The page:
Stuart Eizenstat 370.
(photo credit:Presidential Conference)
The waning influence of the US in the Middle East and around the world will have
far-reaching consequences for the Jewish people and Israel, a former US diplomat
told a Knesset committee on Tuesday.
Stuart Eizenstat, the former US
ambassador to the UN and a Jewish policy expert, said Washington is having to
come to terms with its shrinking economic might and the rise of Islamists in
countries like Egypt, drastically changing its diplomatic capabilities in the
“The US has always been an ascendent power – not always a
dominant one... but after the Second World War it become a dominant one,” he
said. “We remain and will remain the dominant power but others are closing the
gap military, economical and politically.”
The ex-diplomat, who recently
released a book called The Future of the Jews, said his nation is now competing
for power with the BRICs, an acronym for Brazil, Russia, India, China and
others. These countries, he said, will have more of a say in world politics
commensurate with their new economic status.
At the same time, Eizenstat
said the US would continue to play an important part in international politics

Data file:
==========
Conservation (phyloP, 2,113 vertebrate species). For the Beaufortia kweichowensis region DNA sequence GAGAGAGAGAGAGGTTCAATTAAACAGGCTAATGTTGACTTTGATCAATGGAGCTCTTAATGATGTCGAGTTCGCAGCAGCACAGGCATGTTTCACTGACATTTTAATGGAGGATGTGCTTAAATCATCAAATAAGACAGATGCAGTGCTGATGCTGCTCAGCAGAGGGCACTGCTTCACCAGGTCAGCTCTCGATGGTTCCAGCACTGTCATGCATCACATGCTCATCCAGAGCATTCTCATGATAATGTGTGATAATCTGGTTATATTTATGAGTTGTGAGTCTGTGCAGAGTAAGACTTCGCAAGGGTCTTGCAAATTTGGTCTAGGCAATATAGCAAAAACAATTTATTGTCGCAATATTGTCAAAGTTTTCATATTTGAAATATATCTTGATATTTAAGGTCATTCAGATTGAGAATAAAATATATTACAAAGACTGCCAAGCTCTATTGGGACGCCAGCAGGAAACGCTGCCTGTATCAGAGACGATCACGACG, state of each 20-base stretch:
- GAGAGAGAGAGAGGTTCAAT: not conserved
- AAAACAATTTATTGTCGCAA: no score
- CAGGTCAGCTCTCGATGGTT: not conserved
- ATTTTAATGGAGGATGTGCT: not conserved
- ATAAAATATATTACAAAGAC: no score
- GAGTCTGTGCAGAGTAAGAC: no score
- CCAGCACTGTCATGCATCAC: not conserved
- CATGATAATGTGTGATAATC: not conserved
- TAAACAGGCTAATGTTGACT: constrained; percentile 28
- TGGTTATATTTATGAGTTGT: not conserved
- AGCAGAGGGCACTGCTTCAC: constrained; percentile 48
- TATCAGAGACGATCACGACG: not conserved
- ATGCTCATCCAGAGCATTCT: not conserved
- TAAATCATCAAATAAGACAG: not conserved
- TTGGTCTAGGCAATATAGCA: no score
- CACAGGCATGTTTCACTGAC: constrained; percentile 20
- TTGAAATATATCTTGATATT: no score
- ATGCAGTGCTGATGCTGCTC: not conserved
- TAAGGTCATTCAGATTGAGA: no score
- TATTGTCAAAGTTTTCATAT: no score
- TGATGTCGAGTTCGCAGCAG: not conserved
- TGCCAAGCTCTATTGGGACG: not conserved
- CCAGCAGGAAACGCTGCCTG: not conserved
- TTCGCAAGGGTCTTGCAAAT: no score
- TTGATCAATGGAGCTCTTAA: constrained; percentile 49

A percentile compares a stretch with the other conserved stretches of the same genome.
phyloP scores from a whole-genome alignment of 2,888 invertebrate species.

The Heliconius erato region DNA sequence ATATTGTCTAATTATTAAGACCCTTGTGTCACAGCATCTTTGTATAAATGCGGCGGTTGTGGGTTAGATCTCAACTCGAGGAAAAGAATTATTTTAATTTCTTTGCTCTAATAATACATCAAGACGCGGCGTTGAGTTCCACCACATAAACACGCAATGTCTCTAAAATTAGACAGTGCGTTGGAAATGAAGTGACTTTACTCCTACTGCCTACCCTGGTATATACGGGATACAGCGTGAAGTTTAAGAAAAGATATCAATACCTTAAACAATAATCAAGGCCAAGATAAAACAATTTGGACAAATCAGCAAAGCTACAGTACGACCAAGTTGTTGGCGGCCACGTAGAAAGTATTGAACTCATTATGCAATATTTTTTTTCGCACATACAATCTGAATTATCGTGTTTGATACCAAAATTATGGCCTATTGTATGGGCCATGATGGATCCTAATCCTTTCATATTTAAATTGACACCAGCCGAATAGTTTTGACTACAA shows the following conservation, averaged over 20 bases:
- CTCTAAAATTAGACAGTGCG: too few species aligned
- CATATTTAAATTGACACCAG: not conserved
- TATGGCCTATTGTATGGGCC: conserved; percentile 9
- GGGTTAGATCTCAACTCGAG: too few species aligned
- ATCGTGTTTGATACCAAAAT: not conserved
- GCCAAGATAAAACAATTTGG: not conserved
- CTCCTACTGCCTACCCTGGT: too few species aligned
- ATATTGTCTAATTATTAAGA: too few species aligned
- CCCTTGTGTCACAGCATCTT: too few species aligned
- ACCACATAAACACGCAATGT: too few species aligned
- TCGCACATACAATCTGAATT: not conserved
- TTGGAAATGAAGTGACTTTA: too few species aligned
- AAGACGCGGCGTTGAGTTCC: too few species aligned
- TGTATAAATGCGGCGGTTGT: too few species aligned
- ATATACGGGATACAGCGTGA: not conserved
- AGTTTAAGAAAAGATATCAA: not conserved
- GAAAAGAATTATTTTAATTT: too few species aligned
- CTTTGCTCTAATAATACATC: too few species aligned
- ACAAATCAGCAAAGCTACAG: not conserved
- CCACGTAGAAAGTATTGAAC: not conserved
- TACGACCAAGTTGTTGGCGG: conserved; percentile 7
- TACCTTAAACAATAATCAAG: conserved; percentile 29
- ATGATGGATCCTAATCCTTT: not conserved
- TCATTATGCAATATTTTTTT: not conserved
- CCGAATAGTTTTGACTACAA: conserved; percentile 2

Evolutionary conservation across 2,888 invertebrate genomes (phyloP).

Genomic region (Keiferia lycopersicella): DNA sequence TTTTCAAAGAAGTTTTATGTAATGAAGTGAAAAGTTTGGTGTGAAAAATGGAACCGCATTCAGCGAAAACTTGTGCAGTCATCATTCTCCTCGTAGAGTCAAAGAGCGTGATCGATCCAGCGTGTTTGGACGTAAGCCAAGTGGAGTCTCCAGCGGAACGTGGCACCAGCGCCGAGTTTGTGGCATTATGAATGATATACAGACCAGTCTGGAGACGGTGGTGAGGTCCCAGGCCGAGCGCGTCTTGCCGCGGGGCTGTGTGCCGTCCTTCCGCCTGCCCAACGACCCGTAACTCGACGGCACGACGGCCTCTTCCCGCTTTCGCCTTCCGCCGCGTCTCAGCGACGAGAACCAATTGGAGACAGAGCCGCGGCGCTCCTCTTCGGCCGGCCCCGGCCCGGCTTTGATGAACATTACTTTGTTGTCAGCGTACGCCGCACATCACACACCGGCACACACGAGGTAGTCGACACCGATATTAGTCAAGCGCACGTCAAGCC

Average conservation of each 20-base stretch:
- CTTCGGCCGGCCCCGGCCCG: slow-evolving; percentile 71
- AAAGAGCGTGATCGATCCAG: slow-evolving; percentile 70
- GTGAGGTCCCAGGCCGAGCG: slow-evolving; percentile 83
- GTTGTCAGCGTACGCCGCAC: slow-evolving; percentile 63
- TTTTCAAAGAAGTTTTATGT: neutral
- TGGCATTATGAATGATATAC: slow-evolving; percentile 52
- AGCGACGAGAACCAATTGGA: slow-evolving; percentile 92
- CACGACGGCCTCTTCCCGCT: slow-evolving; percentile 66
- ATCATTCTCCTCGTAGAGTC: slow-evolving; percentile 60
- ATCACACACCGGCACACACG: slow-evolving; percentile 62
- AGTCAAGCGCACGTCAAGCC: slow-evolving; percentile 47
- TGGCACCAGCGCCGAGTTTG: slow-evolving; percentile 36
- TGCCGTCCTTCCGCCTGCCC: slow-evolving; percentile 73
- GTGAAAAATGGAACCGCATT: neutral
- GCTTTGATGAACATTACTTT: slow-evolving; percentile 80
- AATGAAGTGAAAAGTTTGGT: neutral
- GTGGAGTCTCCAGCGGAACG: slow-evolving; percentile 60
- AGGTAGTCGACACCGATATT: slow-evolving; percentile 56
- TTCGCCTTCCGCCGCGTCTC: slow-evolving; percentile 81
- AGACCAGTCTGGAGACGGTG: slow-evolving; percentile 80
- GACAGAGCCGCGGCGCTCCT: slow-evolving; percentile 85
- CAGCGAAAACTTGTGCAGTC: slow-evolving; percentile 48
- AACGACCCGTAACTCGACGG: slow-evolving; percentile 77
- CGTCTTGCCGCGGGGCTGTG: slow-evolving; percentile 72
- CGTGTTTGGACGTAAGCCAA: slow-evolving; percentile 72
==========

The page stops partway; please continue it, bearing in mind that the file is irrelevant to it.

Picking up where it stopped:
in the future.
“We’ve dug ourselves a deep hole but continue to produce
25 percent of world GDP and of particular importance to Israel we continue to be
the only power to project air, land and sea power globally,” he
Eizenstat, who is a well-connected Democratic party lobbyist, also
commented on Iran’s nuclear program. He praised US President Barack Obama for
putting together an “unprecedented” set of sanctions against Tehran, which
Israel has accused of trying to obtain nuclear weapons.
“On the broadest
level, the US and Europe share a common goal with Israel, that is to deny Iran a
weapon,” said Eizenstat. “Obama has got together an unprecedented set of
sanctions – including those against South Africa and North
Eizenstat then turned his attention to ties between Israel and
the Jewish Diaspora. The balance of power in the Jewish world has shifted, he
Since 2007, the largest single Jewish community in the world lives
in Israel, surpassing the US. This trend, which he said he expects to continue,
mirrors global politics.
“Just as there has been a profound shift of
power from the US elsewhere there has been a shift of power from the Diaspora to
Israel,” he said.
For that reason he expected Israel to become
increasingly responsible for setting up and funding programs fostering Jewish
ties. He cited Taglit- Birthright, which brings young Jewish adults on free
trips to Israel, as an example.
Eizenstat called on the Israeli
government to increase its funding of the program assuming responsibility from
private donors like US businessmen Michael Steinhardt and Charles
He said Birthright and other programs were the best way to
reduce intermarriage and assimilation in Jewish America.
“When my wife
and I get an invitation to a Jewish wedding that’s not the rule,” he said,
“that’s the exception.”
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